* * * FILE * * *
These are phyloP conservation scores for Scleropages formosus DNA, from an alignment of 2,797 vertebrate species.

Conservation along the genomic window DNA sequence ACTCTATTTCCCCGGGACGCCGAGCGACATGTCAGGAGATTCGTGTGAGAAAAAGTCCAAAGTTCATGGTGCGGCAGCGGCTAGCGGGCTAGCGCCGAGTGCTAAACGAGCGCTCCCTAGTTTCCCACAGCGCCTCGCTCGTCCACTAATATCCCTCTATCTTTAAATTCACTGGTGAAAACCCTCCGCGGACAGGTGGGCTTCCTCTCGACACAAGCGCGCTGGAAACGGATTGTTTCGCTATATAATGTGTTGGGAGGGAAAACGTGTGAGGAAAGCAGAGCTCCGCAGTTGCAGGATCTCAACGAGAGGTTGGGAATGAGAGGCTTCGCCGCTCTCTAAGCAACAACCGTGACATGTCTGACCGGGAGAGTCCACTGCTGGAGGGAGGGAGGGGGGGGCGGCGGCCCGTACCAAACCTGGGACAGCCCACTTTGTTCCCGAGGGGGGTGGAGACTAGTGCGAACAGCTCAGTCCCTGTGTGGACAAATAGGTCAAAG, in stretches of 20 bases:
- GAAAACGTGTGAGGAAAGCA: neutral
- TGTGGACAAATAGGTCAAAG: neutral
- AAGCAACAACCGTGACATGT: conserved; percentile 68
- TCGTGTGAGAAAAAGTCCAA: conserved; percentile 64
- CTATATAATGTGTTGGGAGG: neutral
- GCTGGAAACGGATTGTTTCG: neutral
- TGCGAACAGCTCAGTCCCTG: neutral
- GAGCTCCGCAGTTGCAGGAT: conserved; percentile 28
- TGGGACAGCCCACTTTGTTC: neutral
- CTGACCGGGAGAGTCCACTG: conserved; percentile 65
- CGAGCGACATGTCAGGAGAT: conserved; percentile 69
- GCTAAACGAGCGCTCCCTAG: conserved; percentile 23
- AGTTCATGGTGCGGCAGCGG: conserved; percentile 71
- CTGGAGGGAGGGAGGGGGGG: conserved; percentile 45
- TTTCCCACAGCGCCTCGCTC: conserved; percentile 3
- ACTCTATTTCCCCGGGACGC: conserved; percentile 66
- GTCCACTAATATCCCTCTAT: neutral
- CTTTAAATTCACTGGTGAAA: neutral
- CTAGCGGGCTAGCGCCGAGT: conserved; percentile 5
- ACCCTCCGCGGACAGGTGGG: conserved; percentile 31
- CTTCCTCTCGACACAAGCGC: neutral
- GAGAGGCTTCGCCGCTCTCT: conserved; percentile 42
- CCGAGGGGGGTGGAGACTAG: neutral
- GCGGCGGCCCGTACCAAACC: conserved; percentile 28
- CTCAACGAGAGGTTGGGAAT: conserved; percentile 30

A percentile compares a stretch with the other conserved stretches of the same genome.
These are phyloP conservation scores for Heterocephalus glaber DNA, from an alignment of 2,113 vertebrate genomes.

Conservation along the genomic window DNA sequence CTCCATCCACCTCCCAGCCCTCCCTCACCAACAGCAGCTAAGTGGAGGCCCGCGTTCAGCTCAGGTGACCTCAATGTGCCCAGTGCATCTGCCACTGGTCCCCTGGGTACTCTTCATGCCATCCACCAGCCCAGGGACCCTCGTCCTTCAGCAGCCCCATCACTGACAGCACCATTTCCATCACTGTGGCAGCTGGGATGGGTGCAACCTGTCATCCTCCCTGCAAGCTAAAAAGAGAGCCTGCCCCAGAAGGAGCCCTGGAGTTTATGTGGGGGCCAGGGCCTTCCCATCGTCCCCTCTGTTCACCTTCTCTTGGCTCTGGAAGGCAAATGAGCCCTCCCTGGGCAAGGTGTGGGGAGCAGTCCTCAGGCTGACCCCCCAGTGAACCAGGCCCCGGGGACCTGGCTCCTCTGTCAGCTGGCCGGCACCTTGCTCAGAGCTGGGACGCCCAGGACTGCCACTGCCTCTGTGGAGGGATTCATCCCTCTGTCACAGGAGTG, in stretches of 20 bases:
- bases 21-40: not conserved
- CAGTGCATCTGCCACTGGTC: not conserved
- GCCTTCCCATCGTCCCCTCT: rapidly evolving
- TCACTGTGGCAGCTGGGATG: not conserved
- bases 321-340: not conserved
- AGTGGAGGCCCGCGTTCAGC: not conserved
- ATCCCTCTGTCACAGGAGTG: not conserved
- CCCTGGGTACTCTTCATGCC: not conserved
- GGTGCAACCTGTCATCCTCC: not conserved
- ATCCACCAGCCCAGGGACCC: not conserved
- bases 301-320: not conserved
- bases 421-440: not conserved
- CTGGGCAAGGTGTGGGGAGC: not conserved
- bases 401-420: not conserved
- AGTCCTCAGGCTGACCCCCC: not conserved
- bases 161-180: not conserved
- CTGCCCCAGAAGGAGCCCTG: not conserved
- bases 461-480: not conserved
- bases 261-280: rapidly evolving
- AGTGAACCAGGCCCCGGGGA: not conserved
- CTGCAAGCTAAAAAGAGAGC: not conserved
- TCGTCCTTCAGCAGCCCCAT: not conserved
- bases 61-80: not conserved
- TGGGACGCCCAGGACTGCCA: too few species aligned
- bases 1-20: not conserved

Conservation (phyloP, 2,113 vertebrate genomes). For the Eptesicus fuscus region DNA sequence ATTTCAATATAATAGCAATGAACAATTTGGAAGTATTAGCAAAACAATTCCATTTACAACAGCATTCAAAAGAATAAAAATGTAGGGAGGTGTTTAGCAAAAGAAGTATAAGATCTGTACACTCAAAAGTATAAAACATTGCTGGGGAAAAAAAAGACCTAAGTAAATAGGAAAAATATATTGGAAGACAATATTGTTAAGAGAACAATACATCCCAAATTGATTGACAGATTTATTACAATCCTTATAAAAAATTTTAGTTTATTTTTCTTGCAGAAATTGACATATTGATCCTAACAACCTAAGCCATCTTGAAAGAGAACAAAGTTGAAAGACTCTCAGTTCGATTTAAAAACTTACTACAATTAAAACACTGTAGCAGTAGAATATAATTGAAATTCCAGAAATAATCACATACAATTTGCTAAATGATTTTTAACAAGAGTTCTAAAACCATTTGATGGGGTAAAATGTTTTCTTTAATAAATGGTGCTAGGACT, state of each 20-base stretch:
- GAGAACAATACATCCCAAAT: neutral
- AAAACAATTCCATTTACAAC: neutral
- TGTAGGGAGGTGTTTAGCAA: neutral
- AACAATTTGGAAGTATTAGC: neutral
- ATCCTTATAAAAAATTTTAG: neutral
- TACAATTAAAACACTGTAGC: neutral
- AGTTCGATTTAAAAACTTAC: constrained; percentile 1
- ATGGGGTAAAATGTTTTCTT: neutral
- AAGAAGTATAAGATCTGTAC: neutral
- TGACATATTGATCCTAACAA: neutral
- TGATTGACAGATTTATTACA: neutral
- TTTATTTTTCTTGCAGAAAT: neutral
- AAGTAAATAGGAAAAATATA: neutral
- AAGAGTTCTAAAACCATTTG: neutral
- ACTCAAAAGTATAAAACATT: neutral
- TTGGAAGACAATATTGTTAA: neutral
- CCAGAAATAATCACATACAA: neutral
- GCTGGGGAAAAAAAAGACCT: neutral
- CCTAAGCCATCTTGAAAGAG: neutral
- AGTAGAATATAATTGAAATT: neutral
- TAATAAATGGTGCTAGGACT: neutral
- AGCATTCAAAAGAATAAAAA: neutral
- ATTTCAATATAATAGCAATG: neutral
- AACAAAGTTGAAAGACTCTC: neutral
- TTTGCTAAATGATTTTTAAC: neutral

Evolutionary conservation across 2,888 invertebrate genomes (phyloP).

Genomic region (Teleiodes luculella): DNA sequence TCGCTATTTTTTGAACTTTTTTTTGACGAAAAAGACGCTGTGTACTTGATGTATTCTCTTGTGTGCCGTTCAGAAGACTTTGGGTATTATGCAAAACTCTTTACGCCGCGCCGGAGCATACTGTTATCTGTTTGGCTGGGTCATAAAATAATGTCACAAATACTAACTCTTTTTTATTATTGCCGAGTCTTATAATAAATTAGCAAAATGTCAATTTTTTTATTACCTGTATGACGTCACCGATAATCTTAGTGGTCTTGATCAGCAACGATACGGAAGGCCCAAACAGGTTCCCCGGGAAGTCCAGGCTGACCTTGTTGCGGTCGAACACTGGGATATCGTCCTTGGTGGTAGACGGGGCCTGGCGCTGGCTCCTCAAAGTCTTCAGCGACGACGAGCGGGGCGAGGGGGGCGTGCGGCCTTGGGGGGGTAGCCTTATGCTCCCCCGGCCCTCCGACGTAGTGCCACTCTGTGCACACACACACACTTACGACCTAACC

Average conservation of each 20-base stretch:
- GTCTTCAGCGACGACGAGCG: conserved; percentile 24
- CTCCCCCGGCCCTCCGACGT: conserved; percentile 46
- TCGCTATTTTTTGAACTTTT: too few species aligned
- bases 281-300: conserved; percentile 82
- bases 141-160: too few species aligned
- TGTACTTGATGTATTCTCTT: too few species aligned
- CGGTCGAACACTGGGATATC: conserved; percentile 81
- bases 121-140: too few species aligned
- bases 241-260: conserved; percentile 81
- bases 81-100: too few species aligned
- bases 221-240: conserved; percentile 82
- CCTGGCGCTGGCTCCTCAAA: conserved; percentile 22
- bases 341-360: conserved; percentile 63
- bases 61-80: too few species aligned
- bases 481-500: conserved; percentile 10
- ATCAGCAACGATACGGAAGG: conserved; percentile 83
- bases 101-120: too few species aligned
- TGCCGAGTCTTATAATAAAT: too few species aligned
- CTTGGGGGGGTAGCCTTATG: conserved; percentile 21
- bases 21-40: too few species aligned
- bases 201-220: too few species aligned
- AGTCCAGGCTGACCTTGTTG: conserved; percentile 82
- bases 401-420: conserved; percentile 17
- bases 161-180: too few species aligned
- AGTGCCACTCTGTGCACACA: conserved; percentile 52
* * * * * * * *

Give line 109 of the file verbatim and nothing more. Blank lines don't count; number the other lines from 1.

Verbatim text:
- AGTGCCACTCTGTGCACACA: conserved; percentile 52